Innovative Meetings

The Big Picture

Whole Foods Market Vision Day drew inspiration from graphic recorders who documented the event - and added a ‘new dimension’ to how attendees engaged with the conversation.

At Whole Foods Market Vision Day 2012 for its Florida sales regions, the natural-foods supermarket chain wanted to ensure that attendees got the most out of each conversation – taking with them new lessons, innovative sales methods, and fresh ideas that would resonate for a long time. To do this, Whole Foods enlisted the help of Ink Factory, a Chicago- based “graphic recording” company, to illustrate the conversations going on throughout the conference.

Jan Vandervort, Whole Foods’ education coordinator, had experienced meetings and events that utilized graphic recorders, and found that “it added a new dimension to how we learn, communicate, and engage.”

In real time, Ink Factory translated discussions among the 400-plus attendees at Market Vision Day – held on April 25–26 at the Signature Grand in Davie, Fla. – into hand-drawn pictures, rendered on a biodegradable 32-foot-wide, six-foot-tall “living wall.” Attendees could engage with the material throughout the conference from several different perspectives: standing up close to the wall taking in individual details, or standing farther back observing the ideas from a distance.

“The goal of the living wall was to bring the conference to life for the participants as it evolved,” said Lindsay Roffe, founder and graphic recorder at Ink Factory. “It allows for participants engaging in different tracks to get a wide breadth and depth of what is going on.”

Whole Foods consulted with Ink Factory beforehand to give the graphic recorders an idea of the overarching themes and goals of the meeting. With those in mind, two Ink Factory artists then generated images based on the conversations and presentations occurring at Market Vision Day, distilling the information into drawings highlighting key takeaways. “We do our best to synthesize the information into salient points,” Roffe said, “and if a visual can be paired with it, great.”

To help organize the takeaways, Whole Foods divided the living wall into sections for each sales team. “All of the regions gave a five-minute overview of what’s going on in the region,” Roffe said. “The artist [created paper] leaves that represented all the points of each region. At the end, each region got to take their leaf back with them to their home-office headquarters.” This way, she said, attendees could literally see the lessons they walked away with, which supported further knowledge transfer.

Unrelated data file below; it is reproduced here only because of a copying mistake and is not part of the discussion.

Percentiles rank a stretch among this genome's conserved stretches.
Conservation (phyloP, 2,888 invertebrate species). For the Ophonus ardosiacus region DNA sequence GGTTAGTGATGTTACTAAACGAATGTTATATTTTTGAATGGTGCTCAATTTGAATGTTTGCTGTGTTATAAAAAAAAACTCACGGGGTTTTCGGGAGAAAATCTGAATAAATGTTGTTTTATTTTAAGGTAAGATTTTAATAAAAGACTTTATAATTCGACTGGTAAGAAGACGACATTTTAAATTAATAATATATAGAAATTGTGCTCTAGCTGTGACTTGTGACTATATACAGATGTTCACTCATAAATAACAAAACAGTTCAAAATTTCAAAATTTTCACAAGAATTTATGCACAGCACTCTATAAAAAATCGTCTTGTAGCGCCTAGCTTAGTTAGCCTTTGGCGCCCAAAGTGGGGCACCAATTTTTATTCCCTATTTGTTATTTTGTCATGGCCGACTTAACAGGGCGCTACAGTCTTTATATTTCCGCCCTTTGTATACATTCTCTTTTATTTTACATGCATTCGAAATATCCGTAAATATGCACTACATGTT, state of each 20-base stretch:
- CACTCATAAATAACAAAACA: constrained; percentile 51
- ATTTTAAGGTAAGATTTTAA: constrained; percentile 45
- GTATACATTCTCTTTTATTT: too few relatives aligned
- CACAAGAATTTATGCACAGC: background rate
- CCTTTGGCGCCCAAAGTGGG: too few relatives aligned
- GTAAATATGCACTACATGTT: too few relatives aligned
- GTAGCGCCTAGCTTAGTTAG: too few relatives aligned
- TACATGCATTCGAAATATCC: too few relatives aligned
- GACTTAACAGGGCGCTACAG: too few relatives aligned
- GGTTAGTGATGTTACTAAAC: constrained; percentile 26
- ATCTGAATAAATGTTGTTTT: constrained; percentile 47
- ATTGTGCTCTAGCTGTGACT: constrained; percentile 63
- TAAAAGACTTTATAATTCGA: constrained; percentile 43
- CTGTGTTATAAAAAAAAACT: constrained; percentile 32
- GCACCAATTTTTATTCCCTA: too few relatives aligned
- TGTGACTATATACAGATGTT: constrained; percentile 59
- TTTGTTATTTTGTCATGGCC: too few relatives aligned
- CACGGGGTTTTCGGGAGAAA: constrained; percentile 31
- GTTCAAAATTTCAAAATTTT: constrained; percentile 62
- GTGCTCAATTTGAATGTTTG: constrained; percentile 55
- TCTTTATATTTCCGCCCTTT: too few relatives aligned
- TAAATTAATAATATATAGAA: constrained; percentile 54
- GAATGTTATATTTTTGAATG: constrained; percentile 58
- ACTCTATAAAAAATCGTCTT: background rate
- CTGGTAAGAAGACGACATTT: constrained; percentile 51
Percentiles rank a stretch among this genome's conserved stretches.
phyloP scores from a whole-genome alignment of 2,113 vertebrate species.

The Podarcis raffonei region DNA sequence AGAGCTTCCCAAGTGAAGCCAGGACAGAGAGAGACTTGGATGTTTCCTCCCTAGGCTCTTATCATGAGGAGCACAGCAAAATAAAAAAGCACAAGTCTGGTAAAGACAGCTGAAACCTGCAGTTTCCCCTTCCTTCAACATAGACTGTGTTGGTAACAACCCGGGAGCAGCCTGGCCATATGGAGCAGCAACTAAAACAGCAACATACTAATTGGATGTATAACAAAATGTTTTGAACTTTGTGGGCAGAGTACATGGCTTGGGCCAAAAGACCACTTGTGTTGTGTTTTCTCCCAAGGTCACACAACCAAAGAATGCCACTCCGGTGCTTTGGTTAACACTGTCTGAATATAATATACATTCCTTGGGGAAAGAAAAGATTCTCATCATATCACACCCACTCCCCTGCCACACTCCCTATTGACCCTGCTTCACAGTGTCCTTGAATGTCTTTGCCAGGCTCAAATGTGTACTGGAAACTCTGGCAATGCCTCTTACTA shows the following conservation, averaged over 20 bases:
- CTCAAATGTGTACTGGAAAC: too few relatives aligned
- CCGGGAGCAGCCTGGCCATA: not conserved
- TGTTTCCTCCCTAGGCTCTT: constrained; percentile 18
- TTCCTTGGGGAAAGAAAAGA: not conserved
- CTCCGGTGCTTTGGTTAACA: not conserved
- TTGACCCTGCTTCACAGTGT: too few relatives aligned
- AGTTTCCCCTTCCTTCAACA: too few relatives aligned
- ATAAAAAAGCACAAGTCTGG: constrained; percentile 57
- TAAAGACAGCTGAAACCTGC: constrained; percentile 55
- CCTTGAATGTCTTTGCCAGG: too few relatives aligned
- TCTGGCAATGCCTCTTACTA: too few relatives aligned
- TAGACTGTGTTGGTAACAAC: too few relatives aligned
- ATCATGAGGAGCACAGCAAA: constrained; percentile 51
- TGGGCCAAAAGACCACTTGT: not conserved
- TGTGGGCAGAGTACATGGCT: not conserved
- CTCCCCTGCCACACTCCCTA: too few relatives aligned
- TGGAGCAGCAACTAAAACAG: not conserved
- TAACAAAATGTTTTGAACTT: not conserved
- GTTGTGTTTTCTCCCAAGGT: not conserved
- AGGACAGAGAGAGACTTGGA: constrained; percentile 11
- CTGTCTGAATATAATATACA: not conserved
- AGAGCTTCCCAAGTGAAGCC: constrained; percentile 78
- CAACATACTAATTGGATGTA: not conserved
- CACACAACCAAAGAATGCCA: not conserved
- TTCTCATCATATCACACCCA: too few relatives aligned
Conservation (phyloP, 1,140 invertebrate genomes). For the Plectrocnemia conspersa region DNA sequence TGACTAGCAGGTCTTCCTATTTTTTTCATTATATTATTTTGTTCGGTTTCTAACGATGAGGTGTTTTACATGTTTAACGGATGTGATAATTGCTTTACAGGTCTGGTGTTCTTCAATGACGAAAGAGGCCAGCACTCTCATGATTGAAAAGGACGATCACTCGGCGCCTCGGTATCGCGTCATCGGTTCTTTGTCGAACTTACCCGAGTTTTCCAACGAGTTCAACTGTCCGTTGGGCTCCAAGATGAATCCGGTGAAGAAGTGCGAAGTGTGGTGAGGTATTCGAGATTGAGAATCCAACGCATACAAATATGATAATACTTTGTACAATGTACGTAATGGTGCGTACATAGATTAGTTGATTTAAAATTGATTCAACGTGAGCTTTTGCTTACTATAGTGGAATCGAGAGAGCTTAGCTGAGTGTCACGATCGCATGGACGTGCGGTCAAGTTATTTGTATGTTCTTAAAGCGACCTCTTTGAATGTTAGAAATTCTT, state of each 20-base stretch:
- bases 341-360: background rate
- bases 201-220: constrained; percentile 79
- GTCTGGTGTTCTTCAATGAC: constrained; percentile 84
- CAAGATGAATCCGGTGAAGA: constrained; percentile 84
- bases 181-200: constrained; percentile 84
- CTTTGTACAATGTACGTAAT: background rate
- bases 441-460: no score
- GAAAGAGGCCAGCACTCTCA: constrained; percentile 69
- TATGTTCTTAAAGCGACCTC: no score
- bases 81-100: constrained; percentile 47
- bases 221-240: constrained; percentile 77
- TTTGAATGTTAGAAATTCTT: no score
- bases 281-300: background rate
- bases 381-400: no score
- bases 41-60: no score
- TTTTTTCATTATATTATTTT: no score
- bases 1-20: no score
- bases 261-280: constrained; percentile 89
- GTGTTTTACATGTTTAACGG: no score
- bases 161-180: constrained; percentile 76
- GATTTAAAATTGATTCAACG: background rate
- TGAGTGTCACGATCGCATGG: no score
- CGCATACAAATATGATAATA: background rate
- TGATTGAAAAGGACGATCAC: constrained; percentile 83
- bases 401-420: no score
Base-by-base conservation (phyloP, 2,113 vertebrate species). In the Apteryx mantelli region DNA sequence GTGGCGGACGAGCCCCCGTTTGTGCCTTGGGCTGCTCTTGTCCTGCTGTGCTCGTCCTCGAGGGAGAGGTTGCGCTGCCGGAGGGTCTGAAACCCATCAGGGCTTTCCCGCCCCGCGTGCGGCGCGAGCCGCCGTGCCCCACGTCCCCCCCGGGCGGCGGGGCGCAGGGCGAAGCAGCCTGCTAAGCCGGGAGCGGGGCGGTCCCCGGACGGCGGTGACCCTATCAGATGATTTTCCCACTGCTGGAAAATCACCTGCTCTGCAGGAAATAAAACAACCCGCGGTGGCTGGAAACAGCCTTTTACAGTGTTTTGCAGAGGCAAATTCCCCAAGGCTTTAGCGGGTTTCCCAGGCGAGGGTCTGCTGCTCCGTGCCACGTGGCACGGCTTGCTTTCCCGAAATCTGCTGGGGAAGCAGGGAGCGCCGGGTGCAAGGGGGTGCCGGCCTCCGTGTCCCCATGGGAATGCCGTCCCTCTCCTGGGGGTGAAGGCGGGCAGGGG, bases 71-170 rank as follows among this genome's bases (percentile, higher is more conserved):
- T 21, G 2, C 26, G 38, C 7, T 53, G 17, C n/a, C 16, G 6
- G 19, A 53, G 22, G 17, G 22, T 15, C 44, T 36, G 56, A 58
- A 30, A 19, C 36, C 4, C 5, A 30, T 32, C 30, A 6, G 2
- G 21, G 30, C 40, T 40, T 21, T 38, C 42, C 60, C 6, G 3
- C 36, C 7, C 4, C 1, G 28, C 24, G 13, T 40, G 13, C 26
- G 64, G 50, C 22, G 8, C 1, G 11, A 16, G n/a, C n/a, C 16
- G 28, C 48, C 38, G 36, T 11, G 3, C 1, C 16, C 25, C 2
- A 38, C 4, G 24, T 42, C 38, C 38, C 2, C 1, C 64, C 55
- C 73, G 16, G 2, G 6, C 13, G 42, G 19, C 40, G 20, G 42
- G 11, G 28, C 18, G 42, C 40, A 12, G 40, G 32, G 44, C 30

Participants could talk to the graphic recorders at the event to get a deeper understanding of the images. “I think that added to the interest and engagement,” Vandervort said. She added: “Ink Factory did a fantastic job of capturing each team’s presentation content as well as their energy.”

Which is the point. “[Attendees] are able to participate audibly, engage visually, and react cognitively with the graphic capture,” Roffe said. “It allows participants to link complex information with an easily digestible image.” And while many people approach the idea of graphic recording with skepticism, Roffe said, that almost always changes into “awe and inspiration.”


3D Discussions

Ink Factory ventured into uncharted territory at the 2012 Chicago Ideas Week (CIW) – an event held last month that featured speakers in the areas of art, science, and technology – by creating the first-ever three-dimensional graphically recorded “living wall” in the form of a large sculpture. When Convene  spoke to Ink Factory’s Lindsay Roffe before CIW, she said her team was thinking of “doing a large sketchbook, nine by six feet, that will be open every day for group drawing.”

The plan was for CIW organizers to provide topics, ideas, and questions for attendees to build off, allowing them to take on the role of graphic recorder and engage in a much wider conversation. “Participants can come,” Roffe said, “and doodle to their hearts’ content.”


Sarah Beauchamp

Sarah Beauchamp was formerly assistant editor of Convene.